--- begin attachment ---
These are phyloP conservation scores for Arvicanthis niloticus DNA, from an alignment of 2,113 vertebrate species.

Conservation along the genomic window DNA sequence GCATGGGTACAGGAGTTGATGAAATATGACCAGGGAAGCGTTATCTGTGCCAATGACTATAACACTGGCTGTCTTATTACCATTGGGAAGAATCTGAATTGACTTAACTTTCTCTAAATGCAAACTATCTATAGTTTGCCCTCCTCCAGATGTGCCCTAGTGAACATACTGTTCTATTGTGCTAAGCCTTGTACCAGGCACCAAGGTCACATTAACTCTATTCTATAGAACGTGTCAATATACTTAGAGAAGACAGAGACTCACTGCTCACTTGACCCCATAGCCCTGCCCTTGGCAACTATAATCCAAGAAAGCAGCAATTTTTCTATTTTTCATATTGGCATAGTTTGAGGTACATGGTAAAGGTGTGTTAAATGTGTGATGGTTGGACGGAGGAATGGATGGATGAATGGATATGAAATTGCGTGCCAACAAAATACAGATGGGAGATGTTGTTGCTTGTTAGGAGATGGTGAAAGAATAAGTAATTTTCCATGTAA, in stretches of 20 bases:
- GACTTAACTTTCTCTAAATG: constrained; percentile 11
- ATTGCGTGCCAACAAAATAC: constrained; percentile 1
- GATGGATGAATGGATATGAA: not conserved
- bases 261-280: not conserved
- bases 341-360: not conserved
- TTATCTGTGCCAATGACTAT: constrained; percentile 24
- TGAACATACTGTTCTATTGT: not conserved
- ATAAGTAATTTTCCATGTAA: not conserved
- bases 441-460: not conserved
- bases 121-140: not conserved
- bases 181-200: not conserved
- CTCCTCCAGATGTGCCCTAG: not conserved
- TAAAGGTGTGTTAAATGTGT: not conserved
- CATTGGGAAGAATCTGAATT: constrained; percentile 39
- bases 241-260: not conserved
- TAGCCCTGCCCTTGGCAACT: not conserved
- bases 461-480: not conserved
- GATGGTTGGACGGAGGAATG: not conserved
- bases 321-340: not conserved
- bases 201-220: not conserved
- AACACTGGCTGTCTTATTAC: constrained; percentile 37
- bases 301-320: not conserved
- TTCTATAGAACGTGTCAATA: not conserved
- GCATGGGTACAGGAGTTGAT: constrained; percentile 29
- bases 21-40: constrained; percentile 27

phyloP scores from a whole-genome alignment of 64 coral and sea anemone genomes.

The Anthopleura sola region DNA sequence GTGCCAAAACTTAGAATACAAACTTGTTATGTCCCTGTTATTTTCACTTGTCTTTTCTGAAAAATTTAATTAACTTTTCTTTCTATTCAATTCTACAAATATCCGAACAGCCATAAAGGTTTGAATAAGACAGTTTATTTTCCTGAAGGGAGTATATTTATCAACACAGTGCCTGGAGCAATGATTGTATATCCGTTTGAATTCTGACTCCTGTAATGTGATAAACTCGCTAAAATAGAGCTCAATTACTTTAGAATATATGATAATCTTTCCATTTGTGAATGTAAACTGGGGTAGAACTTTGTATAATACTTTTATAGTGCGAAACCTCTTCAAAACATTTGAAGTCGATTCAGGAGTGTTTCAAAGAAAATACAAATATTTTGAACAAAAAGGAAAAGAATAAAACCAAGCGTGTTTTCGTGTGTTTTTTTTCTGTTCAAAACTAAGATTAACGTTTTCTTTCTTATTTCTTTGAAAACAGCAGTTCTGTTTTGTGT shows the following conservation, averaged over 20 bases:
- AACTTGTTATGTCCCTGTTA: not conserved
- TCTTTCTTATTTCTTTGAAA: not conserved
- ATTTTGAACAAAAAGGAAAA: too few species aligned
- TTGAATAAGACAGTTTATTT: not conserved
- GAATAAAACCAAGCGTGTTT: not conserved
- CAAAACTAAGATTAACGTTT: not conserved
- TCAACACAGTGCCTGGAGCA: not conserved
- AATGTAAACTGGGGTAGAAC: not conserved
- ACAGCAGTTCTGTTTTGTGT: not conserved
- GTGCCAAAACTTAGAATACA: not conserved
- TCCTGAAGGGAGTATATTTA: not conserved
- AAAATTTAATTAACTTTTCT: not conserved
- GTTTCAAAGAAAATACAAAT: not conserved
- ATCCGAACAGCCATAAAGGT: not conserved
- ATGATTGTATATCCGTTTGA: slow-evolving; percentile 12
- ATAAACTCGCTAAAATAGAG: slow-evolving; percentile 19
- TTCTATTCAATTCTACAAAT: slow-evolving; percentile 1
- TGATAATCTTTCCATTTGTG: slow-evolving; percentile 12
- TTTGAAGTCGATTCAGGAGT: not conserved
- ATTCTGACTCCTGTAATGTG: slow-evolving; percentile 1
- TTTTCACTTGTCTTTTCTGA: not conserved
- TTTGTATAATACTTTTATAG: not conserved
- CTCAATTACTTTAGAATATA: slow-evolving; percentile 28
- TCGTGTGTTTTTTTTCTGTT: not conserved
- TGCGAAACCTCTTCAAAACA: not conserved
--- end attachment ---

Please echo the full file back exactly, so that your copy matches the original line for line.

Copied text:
These are phyloP conservation scores for Arvicanthis niloticus DNA, from an alignment of 2,113 vertebrate species.

Conservation along the genomic window DNA sequence GCATGGGTACAGGAGTTGATGAAATATGACCAGGGAAGCGTTATCTGTGCCAATGACTATAACACTGGCTGTCTTATTACCATTGGGAAGAATCTGAATTGACTTAACTTTCTCTAAATGCAAACTATCTATAGTTTGCCCTCCTCCAGATGTGCCCTAGTGAACATACTGTTCTATTGTGCTAAGCCTTGTACCAGGCACCAAGGTCACATTAACTCTATTCTATAGAACGTGTCAATATACTTAGAGAAGACAGAGACTCACTGCTCACTTGACCCCATAGCCCTGCCCTTGGCAACTATAATCCAAGAAAGCAGCAATTTTTCTATTTTTCATATTGGCATAGTTTGAGGTACATGGTAAAGGTGTGTTAAATGTGTGATGGTTGGACGGAGGAATGGATGGATGAATGGATATGAAATTGCGTGCCAACAAAATACAGATGGGAGATGTTGTTGCTTGTTAGGAGATGGTGAAAGAATAAGTAATTTTCCATGTAA, in stretches of 20 bases:
- GACTTAACTTTCTCTAAATG: constrained; percentile 11
- ATTGCGTGCCAACAAAATAC: constrained; percentile 1
- GATGGATGAATGGATATGAA: not conserved
- bases 261-280: not conserved
- bases 341-360: not conserved
- TTATCTGTGCCAATGACTAT: constrained; percentile 24
- TGAACATACTGTTCTATTGT: not conserved
- ATAAGTAATTTTCCATGTAA: not conserved
- bases 441-460: not conserved
- bases 121-140: not conserved
- bases 181-200: not conserved
- CTCCTCCAGATGTGCCCTAG: not conserved
- TAAAGGTGTGTTAAATGTGT: not conserved
- CATTGGGAAGAATCTGAATT: constrained; percentile 39
- bases 241-260: not conserved
- TAGCCCTGCCCTTGGCAACT: not conserved
- bases 461-480: not conserved
- GATGGTTGGACGGAGGAATG: not conserved
- bases 321-340: not conserved
- bases 201-220: not conserved
- AACACTGGCTGTCTTATTAC: constrained; percentile 37
- bases 301-320: not conserved
- TTCTATAGAACGTGTCAATA: not conserved
- GCATGGGTACAGGAGTTGAT: constrained; percentile 29
- bases 21-40: constrained; percentile 27

phyloP scores from a whole-genome alignment of 64 coral and sea anemone genomes.

The Anthopleura sola region DNA sequence GTGCCAAAACTTAGAATACAAACTTGTTATGTCCCTGTTATTTTCACTTGTCTTTTCTGAAAAATTTAATTAACTTTTCTTTCTATTCAATTCTACAAATATCCGAACAGCCATAAAGGTTTGAATAAGACAGTTTATTTTCCTGAAGGGAGTATATTTATCAACACAGTGCCTGGAGCAATGATTGTATATCCGTTTGAATTCTGACTCCTGTAATGTGATAAACTCGCTAAAATAGAGCTCAATTACTTTAGAATATATGATAATCTTTCCATTTGTGAATGTAAACTGGGGTAGAACTTTGTATAATACTTTTATAGTGCGAAACCTCTTCAAAACATTTGAAGTCGATTCAGGAGTGTTTCAAAGAAAATACAAATATTTTGAACAAAAAGGAAAAGAATAAAACCAAGCGTGTTTTCGTGTGTTTTTTTTCTGTTCAAAACTAAGATTAACGTTTTCTTTCTTATTTCTTTGAAAACAGCAGTTCTGTTTTGTGT shows the following conservation, averaged over 20 bases:
- AACTTGTTATGTCCCTGTTA: not conserved
- TCTTTCTTATTTCTTTGAAA: not conserved
- ATTTTGAACAAAAAGGAAAA: too few species aligned
- TTGAATAAGACAGTTTATTT: not conserved
- GAATAAAACCAAGCGTGTTT: not conserved
- CAAAACTAAGATTAACGTTT: not conserved
- TCAACACAGTGCCTGGAGCA: not conserved
- AATGTAAACTGGGGTAGAAC: not conserved
- ACAGCAGTTCTGTTTTGTGT: not conserved
- GTGCCAAAACTTAGAATACA: not conserved
- TCCTGAAGGGAGTATATTTA: not conserved
- AAAATTTAATTAACTTTTCT: not conserved
- GTTTCAAAGAAAATACAAAT: not conserved
- ATCCGAACAGCCATAAAGGT: not conserved
- ATGATTGTATATCCGTTTGA: slow-evolving; percentile 12
- ATAAACTCGCTAAAATAGAG: slow-evolving; percentile 19
- TTCTATTCAATTCTACAAAT: slow-evolving; percentile 1
- TGATAATCTTTCCATTTGTG: slow-evolving; percentile 12
- TTTGAAGTCGATTCAGGAGT: not conserved
- ATTCTGACTCCTGTAATGTG: slow-evolving; percentile 1
- TTTTCACTTGTCTTTTCTGA: not conserved
- TTTGTATAATACTTTTATAG: not conserved
- CTCAATTACTTTAGAATATA: slow-evolving; percentile 28
- TCGTGTGTTTTTTTTCTGTT: not conserved
- TGCGAAACCTCTTCAAAACA: not conserved